Today’s trail cams are remarkably easy to use. Most will do video or still photos and audio as well. These days the trend is toward infrared flash. When you’re shopping for one consider things like trigger speed, which determines how fast the camera shoots after the detector is activated, and megapixel count, which determines image quality.

When you are setting it out, consider:

  •  The camera’s perspective (this is where it is helpful to read the owner’s manual). Putting it at knee height or so will ensure it gets triggered by a wide variety of wildlife, including built-low-to-the-ground animals like skunks and raccoons as well as deer and moose, said Henson. 
  •  The location:  it’s helpful to locate it near a food source — apple trees are a standout — or where the terrain acts as a funnel to move animals through an area. An obvious game trail is a good spot. Watching for tracks in snow or mud can help lead you to a good location.
  • Vegetation. You don’t want to come back to find 800 photos of branches swaying in the breeze. These cameras are motion-activated. 
  • Camouflage. Trail cams are still a valuable item and do get stolen. Some come with camouflage, but it’s relatively easy to use markers or camo fabric and disguise yours yourself. 

Of all the images Henson and his son have taken using trail cams, he said his favorite is “a video of a fisher cat coming up to the camera and investigating it. The  fisher is a low stocky little animal, crossing back and forth Big buck. (Trailcam photo: Brewster Staples)and discovering the camera. It gets right up and puts its front legs up on the camera and is making these little grumbling noises.”

That behavior is not unusual. Wells has one video that seems to consist mainly of a black bear’s nose and the inside of its mouth as the bear tries to gnaw the camera off the tree.

Wells said his favorite videos include one of a bobcat working to exhume a frozen goose carcass buried in the snow and the one of the pine marten. “That one was really exciting because he was there when I got there and I hadn’t ever seen one before. That was a brand new species for me. And the camera happened to be positioned just the right way with just the right amount of light. Everything was crystal clear, sharp and well focused and the color was good.”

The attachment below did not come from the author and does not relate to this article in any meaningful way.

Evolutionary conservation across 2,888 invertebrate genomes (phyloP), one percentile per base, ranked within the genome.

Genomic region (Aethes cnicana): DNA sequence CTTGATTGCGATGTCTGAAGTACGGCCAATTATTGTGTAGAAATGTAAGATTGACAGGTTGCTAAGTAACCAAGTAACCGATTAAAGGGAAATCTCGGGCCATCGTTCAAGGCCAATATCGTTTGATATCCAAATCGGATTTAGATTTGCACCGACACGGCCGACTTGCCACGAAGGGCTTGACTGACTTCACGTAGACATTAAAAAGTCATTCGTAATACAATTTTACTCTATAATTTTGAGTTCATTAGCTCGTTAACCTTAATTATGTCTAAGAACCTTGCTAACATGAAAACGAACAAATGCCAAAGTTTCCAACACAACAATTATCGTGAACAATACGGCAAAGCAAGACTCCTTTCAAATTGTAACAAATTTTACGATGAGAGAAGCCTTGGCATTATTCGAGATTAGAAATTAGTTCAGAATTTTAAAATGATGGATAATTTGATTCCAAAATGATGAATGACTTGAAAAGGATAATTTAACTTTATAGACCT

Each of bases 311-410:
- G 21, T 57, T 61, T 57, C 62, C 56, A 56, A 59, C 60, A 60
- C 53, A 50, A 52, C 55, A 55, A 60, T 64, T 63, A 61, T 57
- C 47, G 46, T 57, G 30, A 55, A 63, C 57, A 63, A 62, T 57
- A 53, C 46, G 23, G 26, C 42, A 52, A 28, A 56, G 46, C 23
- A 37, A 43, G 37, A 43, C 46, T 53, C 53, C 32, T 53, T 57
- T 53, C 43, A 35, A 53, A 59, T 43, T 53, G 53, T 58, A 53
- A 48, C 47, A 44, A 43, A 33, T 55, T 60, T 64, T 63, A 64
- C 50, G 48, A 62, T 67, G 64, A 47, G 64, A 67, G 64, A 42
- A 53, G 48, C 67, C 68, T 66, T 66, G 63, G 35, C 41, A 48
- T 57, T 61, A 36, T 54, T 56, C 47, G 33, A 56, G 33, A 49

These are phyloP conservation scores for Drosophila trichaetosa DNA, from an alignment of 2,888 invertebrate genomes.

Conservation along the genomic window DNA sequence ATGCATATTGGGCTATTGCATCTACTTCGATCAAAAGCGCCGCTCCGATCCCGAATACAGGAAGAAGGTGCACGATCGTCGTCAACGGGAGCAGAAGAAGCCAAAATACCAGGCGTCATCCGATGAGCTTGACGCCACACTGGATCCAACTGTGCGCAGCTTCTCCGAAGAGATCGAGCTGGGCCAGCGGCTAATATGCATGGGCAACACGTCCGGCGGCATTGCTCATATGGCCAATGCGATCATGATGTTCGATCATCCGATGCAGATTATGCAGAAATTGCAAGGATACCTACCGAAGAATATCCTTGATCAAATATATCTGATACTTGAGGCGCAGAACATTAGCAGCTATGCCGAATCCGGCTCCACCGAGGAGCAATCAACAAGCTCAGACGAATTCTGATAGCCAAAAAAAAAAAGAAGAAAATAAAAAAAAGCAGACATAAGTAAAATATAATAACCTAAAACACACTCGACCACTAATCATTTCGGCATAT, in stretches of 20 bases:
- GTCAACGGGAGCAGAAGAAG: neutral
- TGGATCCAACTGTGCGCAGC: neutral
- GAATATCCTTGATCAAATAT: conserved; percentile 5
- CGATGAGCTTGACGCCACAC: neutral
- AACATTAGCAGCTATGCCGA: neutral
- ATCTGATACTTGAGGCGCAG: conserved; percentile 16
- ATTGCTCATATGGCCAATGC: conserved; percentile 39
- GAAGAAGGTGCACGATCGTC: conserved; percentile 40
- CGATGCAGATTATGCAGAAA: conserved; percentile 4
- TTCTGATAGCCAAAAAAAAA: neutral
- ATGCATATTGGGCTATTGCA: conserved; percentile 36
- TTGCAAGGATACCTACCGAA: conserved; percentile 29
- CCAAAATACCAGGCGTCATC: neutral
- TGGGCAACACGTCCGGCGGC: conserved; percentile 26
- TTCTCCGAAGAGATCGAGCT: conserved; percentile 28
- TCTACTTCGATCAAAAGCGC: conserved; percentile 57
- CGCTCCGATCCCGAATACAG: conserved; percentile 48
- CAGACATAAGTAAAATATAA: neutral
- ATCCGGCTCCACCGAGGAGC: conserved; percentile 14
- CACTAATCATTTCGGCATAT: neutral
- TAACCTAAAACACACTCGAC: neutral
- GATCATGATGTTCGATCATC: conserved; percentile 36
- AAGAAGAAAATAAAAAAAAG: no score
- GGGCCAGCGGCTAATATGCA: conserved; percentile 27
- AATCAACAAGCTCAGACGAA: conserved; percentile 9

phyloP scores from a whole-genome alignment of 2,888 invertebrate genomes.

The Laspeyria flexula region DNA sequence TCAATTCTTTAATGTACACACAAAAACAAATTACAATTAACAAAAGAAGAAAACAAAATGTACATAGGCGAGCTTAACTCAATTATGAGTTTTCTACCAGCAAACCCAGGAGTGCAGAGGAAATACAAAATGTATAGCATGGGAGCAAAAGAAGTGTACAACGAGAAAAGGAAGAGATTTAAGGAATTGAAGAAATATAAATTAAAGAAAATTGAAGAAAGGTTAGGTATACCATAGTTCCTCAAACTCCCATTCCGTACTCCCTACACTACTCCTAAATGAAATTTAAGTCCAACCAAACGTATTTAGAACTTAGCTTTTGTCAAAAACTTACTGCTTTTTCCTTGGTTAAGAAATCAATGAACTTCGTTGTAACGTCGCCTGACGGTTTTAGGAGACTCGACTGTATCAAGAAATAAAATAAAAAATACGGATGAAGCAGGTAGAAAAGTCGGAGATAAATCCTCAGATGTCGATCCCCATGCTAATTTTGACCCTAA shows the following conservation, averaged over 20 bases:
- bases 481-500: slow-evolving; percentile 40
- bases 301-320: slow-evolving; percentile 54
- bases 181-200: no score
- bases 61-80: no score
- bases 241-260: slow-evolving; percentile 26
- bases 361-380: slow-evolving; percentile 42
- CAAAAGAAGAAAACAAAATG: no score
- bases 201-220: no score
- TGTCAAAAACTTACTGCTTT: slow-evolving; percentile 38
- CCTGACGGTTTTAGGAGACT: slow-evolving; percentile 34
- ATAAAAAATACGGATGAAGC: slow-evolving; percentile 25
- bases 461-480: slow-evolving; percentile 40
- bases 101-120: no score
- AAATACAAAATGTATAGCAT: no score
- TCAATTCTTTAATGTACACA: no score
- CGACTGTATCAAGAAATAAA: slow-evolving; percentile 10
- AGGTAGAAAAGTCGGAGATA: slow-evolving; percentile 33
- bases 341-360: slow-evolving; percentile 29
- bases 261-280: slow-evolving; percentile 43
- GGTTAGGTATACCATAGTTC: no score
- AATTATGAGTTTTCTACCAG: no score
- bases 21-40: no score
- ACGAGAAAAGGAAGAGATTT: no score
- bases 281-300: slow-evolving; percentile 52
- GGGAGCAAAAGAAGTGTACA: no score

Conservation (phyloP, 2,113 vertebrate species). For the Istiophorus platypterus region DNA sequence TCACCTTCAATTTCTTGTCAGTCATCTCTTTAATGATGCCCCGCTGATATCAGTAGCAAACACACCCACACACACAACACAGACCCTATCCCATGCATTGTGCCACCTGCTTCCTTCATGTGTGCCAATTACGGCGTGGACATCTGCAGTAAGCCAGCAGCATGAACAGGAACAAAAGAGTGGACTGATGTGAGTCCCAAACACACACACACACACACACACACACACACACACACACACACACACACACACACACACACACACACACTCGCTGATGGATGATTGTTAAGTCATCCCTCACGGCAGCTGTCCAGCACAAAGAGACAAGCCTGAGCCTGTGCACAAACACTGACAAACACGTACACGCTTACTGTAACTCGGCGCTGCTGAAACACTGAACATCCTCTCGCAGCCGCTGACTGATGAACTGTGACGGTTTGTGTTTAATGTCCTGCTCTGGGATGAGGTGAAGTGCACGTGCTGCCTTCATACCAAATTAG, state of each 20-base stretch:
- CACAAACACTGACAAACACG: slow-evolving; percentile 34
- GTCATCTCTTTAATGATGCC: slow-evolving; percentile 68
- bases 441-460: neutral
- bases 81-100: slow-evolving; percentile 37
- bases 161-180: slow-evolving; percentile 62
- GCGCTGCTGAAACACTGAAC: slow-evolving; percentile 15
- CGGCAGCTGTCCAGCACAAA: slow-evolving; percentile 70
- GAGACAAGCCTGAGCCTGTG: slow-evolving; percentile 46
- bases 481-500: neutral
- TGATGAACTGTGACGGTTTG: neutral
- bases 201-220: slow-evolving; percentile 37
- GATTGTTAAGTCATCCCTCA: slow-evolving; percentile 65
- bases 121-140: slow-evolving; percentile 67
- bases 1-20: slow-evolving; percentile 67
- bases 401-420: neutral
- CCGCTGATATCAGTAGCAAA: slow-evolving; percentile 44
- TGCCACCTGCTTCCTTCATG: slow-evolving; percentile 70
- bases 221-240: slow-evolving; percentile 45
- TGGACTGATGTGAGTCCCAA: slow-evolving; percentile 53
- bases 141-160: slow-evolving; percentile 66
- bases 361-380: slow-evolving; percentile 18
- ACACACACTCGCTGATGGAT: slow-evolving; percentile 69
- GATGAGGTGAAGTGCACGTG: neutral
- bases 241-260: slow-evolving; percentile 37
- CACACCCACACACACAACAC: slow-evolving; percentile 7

Even after more than 10 years of fielding trail cams and more than 500 hours of video, Bryan Wells says he’s still gets a thrill when he heads out into the woods to check his cameras. “That doesn’t change. Even if I only have one camera out the anticipation is still pretty intense.” These days, it is rare that he captures video of an animal he hasn’t seen before. Then Interior of Bryan’s homemade videocam. (Photo: The Rankin File)again, you never know. He put out deer remains hoping to lure bobcat. The bobcat came, but so did flying squirrels. It was flying squirrels night after night after . . . then . . . a barred owl swooped down and nailed one of the flying squirrels. “I got a whole new recharge of excitement because I hadn’t seen that before,” Wells said.

His next remote cam project will be a little different: a digital camera on Sunkhaze Stream set to take a photo every half hour or so during daylight hours for 12 months. The resulting edited time-lapse sequence would show the grand sweep of the seasons, the ice forming and melting on the stream.

Joe Rankin is a forestry writer, beekeeper, market gardener and orchardist. He lives in New Sharon and is shopping for a trail cam.